HOW MUCH GROWTH CAN AB INBEV TAP?
Huge acquisitions have been part of AB InBev’s culture since it set out to become the most powerful player, writes
Anheuser-Busch InBev (AB InBev) is the beer industry’s undisputed giant, weighing in with a US$200bn market cap, 500 beer brands — including seven of the world’s 10 most valuable — and revenue that will hit $54bn this year.
These credentials alone make AB InBev worthy of attention by any SA investor looking for exceptional global diversification.
But CEO Carlos Brito is still far from satisfied with the group’s scale, despite having closed the $103bn acquisition of SABMiller just 10 months ago. He has set his sights on almost doubling annual revenue to $100bn by 2022 at the latest. It is a huge ask and one that speaks volumes of the superambitious Brazilian’s relentless quest for scale.
The $100bn goal is what the brewer terms an “internal stretch target” and has as a huge carrot on a stick the 2020 Dream Incentive Plan. Share option-based, the plan is potentially worth $350m or
What appeared to have the makings of a close relationship between the two groups ended abruptly in December 2016
more in total to the 65 senior managers —excluding Brito and his 15 top-ranking executives — it has been extended to.
For AB InBev to move the revenue needle meaningfully towards the $100bn mark it will have to find another megascale target. The name of Coca-Cola has long been bandied about by the market in this regard.
Though Brito has publicly stated that AB InBev’s first choice when it comes to acqui- A sign advertising Castle Lager stands on an exterior wall at the SABMiller Alrode brewery and bottling plant, a unit of Anheuser-Busch InBev, in Johannesburg. Anheuser-Busch InBev plans to spend R2.8bn on SA plant extensions and two new packaging lines for returnable glass bottles. Picture: BLOOMBERG sitions is in the beer market, a move into soft drinks, where it already has significant experience, would not seem to be beyond the realms of possibil-
ity. It would also enable AB InBev to avoid the challenges from competition authorities that another major beer industry acquisition would bring.
With a market cap of $195bn and annual revenue of $39bn Coca-Cola would be a needle mover of note. But chances of AB InBev making a move on Coca-Cola are now looking very slim.
What appeared to have the makings of a close relationship between the two groups ended abruptly in December 2016, when AB InBev agreed to sell the 54.5% stake in the $3bn annual revenue Coca-Cola Beverages Africa (CCBA) it inherited from SABMiller to Coca-Cola for $3.2bn.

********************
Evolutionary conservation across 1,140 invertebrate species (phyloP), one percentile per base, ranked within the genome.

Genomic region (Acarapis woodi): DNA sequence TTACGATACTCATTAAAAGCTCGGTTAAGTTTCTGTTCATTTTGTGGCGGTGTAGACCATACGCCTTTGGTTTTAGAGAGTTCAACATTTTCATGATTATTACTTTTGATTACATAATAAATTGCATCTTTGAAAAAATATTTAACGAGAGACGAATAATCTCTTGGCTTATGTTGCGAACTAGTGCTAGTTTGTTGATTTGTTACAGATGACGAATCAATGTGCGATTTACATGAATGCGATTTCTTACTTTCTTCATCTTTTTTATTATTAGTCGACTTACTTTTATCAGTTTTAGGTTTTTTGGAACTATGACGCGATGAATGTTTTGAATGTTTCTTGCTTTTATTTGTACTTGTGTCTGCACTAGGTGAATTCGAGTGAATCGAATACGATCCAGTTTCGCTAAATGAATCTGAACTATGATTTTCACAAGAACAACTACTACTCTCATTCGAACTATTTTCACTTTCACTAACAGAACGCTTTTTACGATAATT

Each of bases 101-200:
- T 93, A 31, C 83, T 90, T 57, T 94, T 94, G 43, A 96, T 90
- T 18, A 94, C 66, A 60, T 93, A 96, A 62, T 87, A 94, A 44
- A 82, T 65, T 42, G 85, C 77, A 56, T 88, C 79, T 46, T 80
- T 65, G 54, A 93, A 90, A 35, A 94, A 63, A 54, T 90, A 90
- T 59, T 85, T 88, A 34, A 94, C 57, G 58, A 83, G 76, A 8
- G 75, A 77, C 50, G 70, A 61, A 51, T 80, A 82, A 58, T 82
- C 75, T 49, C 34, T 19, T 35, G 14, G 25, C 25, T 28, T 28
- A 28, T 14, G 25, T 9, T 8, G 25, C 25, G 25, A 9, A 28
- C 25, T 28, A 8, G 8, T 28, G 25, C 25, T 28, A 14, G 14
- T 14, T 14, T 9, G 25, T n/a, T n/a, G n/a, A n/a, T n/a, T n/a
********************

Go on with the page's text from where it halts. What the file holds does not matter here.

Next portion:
The deal is set to be closed before the end of 2017.
Though Brito may yet surprise the market with a move on Coca-Cola, a more likely target could be PepsiCo.
PepsiCo’s $63bn market cap is somewhat smaller than Coca-Cola’s. But its annual revenue of $63bn in 2016 was far higher than Coca-Cola’s, and would catapult AB InBev’s revenue to more than $115bn.
The revenue difference lies in the product mix. Coca-Cola’s focus is on beverages, but PepsiCo derives about half its revenue from beverages and the rest from its food brands.
What seems to make a deal between PepsiCo and AB InBev all the more conceivable are the already strong ties between them. They come through AB InBev’s Brazilian subsidiary AmBev, which since 2000 has been the exclusive bottler and distributor of Pepsi beverage products in Brazil.
Brazil, with a population of 208m, is ranked by Euromonitor as the world’s eighthbiggest soft drink market on a per capita consumption basis.
Whatever Brito targets as AB InBev’s next acquisition, another megadeal almost undoubtedly lies ahead. Megadeals have been an entrenched part of AB InBev’s culture since it began its march towards becoming the most powerful player in the global beer industry.
The rise of AB InBev began in earnest in 2004 with the $11.5bn merger of two already active acquisitors, Belgian brewer Interbrew and AmBev. Led by Brito, who became CEO in December 2005, InBev, as the company was then called, was just getting into its stride.
Brito signalled his intention to gain market dominance in 2008, when InBev pounced on the US’s biggest brewer, Budweiser brand owner Anheuser- Busch, acquiring it in a $52bn cash deal, then the biggest in the liquor industry’s history.
The company adopted the name Anheuser-Busch InBev and leapt into the position of the world’s largest brewer.
The scale of the group’s acquisitive drive is reflected in revenue, which grew by $41.4bn to $52bn between 2004 and 2015. About $19bn of the increase came from the Anheuser-Busch acquisition and $6.5bn from the acquisition of Mexican brewer Modelo in 2013 for $20.1bn.